As a rule rom-coms are about romance, sizzling chemistry, some rona dhona and of course, a few laughs. Rare is a love story that packs a message in between. And how often do you hear a heroine in a Hindi film saying, “Love is not enough, neither do I respect him nor does he” as a prime reason for not marrying her ardent suitor.
Badrinath Ki Dulhaniya is one such pyar ki kahani that surely and forcefully says a lot without being didactic and keeping the tone light and frothy. Girls are no less is a message writ large even when it walks in the opposite direction. Indeed, women empowering themes are the flavour of the season and most movies are dittoing this line.
What is refreshing and invigorating, is to make his story work the director places his film in small town Jhansi and gets some of its quaintness and historicity right. Yes indeed, it is the same place famous for its brave queen Rani ki Jhansi. In 21st century India, the place is like most mofussil towns with an archaic mindset that celebrates when sons are born and sees little reason for rejoicing when a daughter comes into this world. Dowry makes sons assets and conversely daughters liabilities.
However, the moment this status quo is reiterated you know just the reverse is in the waiting. In walks firebrand Vaidehi (Alia Bhatt) who floors Badri (Varun Dhawan) and has him looking for cover before he discovers what being a true man entails. Along the inevitable course lie some crisp and pungent dialogues, fine performances and fleshed out characters, not just of the endearing lead pair, but cameos too. Bhayia bhaabi, both set of fathers (reticent Swanand Kirkire and overbearing Rituraj Singh) and the eternal Yeh dosti hum nahi todenge variant friend (Sahil Vaid), casting is fresh yet just right. In the later part, Alia does get a tad too confident for her air hostess part. Nevertheless she, along with Varun, holds the film like a glue with their incredible spontaneity and verve. Varun is both delightful and impressive and even when mouthing the predictable sentimentality, he is convincing.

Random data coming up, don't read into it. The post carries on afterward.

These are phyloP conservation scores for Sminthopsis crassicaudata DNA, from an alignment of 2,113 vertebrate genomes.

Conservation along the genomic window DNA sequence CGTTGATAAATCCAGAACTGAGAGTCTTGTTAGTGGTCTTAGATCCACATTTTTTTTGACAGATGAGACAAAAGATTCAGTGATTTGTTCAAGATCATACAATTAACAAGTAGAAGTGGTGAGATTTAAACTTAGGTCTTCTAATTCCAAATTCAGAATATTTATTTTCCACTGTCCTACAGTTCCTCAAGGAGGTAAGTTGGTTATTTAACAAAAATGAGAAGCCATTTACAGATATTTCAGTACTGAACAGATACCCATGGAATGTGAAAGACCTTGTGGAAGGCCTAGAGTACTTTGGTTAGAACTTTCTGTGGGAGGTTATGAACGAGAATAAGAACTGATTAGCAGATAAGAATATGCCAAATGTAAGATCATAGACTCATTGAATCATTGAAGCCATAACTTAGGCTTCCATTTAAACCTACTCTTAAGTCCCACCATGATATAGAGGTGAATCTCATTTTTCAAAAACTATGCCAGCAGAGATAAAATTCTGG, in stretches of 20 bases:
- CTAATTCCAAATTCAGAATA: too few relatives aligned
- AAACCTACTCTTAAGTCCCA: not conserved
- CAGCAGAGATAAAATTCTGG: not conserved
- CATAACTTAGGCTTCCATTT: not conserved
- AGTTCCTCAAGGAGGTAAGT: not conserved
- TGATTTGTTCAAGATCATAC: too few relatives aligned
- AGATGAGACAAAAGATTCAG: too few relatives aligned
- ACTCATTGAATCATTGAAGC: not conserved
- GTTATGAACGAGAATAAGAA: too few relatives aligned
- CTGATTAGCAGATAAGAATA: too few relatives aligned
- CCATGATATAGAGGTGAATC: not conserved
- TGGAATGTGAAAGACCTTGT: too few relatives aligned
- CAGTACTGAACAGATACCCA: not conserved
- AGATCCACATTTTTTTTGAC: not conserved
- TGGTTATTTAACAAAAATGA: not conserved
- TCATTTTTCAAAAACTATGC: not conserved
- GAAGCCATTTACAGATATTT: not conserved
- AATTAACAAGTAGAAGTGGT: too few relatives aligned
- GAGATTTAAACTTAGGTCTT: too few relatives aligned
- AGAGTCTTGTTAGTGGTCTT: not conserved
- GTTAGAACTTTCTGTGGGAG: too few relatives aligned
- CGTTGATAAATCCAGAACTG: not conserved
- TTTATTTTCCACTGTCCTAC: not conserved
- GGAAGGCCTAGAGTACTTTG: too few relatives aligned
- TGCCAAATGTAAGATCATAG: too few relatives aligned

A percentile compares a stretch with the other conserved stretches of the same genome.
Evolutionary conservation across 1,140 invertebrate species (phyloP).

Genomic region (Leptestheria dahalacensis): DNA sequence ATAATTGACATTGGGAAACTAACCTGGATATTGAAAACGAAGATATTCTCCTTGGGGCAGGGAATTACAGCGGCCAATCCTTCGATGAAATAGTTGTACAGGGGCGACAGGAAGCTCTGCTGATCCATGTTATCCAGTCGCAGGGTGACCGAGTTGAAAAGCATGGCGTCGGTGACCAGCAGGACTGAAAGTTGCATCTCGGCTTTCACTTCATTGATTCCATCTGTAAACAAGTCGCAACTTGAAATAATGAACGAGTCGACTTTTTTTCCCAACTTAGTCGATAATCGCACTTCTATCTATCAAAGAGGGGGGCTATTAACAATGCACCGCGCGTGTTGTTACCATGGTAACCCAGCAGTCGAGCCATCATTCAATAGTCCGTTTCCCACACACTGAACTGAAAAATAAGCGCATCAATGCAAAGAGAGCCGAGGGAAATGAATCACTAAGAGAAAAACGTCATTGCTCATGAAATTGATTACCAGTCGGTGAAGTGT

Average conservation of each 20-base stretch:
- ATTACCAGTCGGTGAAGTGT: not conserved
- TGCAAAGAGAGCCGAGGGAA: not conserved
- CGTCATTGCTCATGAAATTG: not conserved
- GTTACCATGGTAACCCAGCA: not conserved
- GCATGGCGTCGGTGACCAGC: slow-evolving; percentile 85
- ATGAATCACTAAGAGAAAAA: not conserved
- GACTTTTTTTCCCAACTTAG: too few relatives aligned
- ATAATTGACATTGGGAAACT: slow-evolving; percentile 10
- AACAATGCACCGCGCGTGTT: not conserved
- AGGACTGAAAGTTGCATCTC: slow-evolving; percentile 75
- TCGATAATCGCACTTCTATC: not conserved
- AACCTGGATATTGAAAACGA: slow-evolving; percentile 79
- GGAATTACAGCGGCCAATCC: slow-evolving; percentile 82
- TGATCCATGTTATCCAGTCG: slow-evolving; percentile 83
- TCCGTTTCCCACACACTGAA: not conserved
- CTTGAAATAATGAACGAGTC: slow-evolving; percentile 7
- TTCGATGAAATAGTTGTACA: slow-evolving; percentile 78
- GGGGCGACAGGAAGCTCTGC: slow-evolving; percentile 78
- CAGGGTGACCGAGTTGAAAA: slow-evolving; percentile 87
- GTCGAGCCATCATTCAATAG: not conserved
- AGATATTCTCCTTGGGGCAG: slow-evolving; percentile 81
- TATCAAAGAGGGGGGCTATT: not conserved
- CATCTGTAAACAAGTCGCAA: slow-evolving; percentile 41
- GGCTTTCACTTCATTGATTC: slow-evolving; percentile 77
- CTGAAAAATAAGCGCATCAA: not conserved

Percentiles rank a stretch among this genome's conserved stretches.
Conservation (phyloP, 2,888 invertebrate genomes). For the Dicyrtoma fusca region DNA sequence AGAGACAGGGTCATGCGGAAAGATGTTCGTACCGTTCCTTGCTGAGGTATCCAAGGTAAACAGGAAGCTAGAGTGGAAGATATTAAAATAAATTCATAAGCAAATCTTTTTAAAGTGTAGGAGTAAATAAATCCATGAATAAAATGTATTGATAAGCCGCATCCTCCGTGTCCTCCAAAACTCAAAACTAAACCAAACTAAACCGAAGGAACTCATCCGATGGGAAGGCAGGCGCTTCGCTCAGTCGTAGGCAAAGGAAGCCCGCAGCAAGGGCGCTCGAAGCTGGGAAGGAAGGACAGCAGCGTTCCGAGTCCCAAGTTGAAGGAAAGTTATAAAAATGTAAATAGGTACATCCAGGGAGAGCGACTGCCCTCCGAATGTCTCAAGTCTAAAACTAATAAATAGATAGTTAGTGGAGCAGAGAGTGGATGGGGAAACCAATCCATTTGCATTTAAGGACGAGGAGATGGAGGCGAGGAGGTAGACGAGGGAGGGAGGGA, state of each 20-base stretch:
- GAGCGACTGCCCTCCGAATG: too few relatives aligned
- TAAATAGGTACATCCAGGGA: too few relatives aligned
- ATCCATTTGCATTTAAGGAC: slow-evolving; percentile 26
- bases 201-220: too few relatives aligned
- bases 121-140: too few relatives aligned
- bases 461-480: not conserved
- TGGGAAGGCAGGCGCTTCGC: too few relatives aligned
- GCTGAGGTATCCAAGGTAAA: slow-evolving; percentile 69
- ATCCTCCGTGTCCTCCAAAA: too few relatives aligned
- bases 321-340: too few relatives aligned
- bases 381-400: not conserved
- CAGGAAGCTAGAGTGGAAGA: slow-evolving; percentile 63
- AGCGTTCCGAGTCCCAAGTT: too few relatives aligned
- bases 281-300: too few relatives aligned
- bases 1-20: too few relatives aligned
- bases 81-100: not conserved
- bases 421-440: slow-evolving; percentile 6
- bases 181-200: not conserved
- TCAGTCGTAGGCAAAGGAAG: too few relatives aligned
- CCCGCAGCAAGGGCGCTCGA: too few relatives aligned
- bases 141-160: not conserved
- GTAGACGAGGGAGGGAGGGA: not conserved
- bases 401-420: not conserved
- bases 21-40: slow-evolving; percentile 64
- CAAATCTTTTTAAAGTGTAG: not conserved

The film flounders in between especially when being a Karan Johar production it can’t resist the temptation of moving to more exotic locales. Singapore it is this time, necessary for the plot perhaps and certainly for some groovy songs like the new version of Tama Tama. But in the main flow of the film it stands like a sore thumb and for a moment you think you are watching two different films. Yes, in the end all is reconciled and what remains with you is the spin it gives to the age-old girl-boy relationship and why it may not be customary for men to lookout for women all the time and chivalry needn’t be an all male domain. Good thought especially since it comes just two days after International Women’s Day.
Go for it, not only for the film ticks the right boxes on the socially correct parameter. It is an immensely likeable film with its delectable couple, even though our vote is going firm and square to Badri. From a floundering boy riding aimlessly on his father’s money to one who stumbles upon women power, Varun sure is a winner. Both he and Alia make the film winsome as also the fact that this is one is super clean entertainment where CBFC would have had no grouse at all.